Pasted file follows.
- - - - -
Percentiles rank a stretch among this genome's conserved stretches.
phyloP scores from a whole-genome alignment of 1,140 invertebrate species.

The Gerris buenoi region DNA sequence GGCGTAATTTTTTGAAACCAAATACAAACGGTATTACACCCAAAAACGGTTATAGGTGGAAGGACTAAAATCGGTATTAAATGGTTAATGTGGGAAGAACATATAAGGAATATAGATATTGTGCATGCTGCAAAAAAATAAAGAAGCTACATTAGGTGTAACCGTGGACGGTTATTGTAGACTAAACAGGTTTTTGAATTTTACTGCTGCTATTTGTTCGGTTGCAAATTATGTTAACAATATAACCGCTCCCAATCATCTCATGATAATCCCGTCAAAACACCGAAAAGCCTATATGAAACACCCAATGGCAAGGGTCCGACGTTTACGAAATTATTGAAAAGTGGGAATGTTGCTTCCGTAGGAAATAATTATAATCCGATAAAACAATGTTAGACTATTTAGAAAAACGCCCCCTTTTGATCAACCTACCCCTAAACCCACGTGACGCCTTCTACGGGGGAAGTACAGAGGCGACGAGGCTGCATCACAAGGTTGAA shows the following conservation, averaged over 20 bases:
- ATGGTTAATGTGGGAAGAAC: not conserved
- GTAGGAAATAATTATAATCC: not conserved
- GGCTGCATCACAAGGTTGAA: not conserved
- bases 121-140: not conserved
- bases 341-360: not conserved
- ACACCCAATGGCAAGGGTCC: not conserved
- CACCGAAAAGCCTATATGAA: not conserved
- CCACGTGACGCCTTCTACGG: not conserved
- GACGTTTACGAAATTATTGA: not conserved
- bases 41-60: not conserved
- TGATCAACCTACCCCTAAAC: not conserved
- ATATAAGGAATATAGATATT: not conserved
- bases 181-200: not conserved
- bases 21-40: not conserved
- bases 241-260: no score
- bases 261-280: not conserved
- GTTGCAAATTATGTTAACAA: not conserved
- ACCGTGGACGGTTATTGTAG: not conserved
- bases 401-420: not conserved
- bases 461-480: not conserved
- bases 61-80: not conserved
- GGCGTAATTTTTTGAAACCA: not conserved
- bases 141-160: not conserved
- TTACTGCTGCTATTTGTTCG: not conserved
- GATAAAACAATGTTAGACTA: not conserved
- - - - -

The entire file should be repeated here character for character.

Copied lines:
Percentiles rank a stretch among this genome's conserved stretches.
phyloP scores from a whole-genome alignment of 1,140 invertebrate species.

The Gerris buenoi region DNA sequence GGCGTAATTTTTTGAAACCAAATACAAACGGTATTACACCCAAAAACGGTTATAGGTGGAAGGACTAAAATCGGTATTAAATGGTTAATGTGGGAAGAACATATAAGGAATATAGATATTGTGCATGCTGCAAAAAAATAAAGAAGCTACATTAGGTGTAACCGTGGACGGTTATTGTAGACTAAACAGGTTTTTGAATTTTACTGCTGCTATTTGTTCGGTTGCAAATTATGTTAACAATATAACCGCTCCCAATCATCTCATGATAATCCCGTCAAAACACCGAAAAGCCTATATGAAACACCCAATGGCAAGGGTCCGACGTTTACGAAATTATTGAAAAGTGGGAATGTTGCTTCCGTAGGAAATAATTATAATCCGATAAAACAATGTTAGACTATTTAGAAAAACGCCCCCTTTTGATCAACCTACCCCTAAACCCACGTGACGCCTTCTACGGGGGAAGTACAGAGGCGACGAGGCTGCATCACAAGGTTGAA shows the following conservation, averaged over 20 bases:
- ATGGTTAATGTGGGAAGAAC: not conserved
- GTAGGAAATAATTATAATCC: not conserved
- GGCTGCATCACAAGGTTGAA: not conserved
- bases 121-140: not conserved
- bases 341-360: not conserved
- ACACCCAATGGCAAGGGTCC: not conserved
- CACCGAAAAGCCTATATGAA: not conserved
- CCACGTGACGCCTTCTACGG: not conserved
- GACGTTTACGAAATTATTGA: not conserved
- bases 41-60: not conserved
- TGATCAACCTACCCCTAAAC: not conserved
- ATATAAGGAATATAGATATT: not conserved
- bases 181-200: not conserved
- bases 21-40: not conserved
- bases 241-260: no score
- bases 261-280: not conserved
- GTTGCAAATTATGTTAACAA: not conserved
- ACCGTGGACGGTTATTGTAG: not conserved
- bases 401-420: not conserved
- bases 461-480: not conserved
- bases 61-80: not conserved
- GGCGTAATTTTTTGAAACCA: not conserved
- bases 141-160: not conserved
- TTACTGCTGCTATTTGTTCG: not conserved
- GATAAAACAATGTTAGACTA: not conserved